BPEA | 1989: Microeconomics

Industry Rents: Evidence and Implications

Lawrence F. Katz and Lawrence H. Summers
Lawrence H. Summers Charles W. Eliot University Professor and President Emeritus - Harvard University
discussants: Charles L. Schultze and
Charles L. Schultze Former Brookings Expert
Robert H. Topel
Robert H. Topel University of Chicago

Microeconomics 1989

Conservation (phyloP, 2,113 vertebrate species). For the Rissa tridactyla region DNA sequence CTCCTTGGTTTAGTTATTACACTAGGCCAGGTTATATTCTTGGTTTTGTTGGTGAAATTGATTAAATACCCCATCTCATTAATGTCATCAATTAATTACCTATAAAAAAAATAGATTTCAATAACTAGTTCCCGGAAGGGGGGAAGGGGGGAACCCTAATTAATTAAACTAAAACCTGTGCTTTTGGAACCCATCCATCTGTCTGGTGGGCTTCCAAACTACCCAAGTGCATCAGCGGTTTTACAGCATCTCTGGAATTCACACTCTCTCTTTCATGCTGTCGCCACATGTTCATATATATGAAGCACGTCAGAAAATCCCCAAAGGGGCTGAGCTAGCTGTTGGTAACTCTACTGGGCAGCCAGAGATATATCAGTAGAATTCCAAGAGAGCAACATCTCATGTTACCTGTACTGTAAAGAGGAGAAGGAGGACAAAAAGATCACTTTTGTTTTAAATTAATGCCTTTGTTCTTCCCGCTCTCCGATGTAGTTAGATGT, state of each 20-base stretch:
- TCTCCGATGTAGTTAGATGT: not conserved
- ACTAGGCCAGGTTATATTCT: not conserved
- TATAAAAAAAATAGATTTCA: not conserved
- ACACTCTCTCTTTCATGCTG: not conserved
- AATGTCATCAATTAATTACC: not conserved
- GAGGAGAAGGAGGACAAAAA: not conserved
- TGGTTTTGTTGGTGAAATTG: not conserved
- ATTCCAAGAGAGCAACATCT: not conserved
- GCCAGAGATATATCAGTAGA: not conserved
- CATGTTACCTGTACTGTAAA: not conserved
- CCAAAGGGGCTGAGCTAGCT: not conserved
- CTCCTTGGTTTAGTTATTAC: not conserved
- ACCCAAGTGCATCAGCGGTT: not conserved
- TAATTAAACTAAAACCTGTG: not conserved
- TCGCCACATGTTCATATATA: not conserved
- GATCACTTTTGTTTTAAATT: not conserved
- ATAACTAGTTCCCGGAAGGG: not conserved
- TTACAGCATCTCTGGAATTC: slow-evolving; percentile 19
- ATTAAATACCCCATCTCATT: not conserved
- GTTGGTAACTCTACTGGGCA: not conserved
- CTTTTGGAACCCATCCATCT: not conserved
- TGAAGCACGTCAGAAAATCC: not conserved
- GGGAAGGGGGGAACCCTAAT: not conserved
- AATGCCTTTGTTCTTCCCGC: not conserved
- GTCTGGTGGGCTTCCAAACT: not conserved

THE PAST FEW years have witnessed a renewed interest in the sectoral composition as well as the overall level of the economy’s output. Evidence suggesting that the bulk of employment growth in the United States has occurred in sectors that are thought to provide “low wage, bad jobs” rather than in sectors that provide “high wage, good jobs” is often cited as an argument that U.S. economic performance has been poor in recent years. At the same time, advocates of industrial policies assert that some industries are “better” for a national economy than others and urge that the government manage its influence on the economy to promote growth and competitiveness.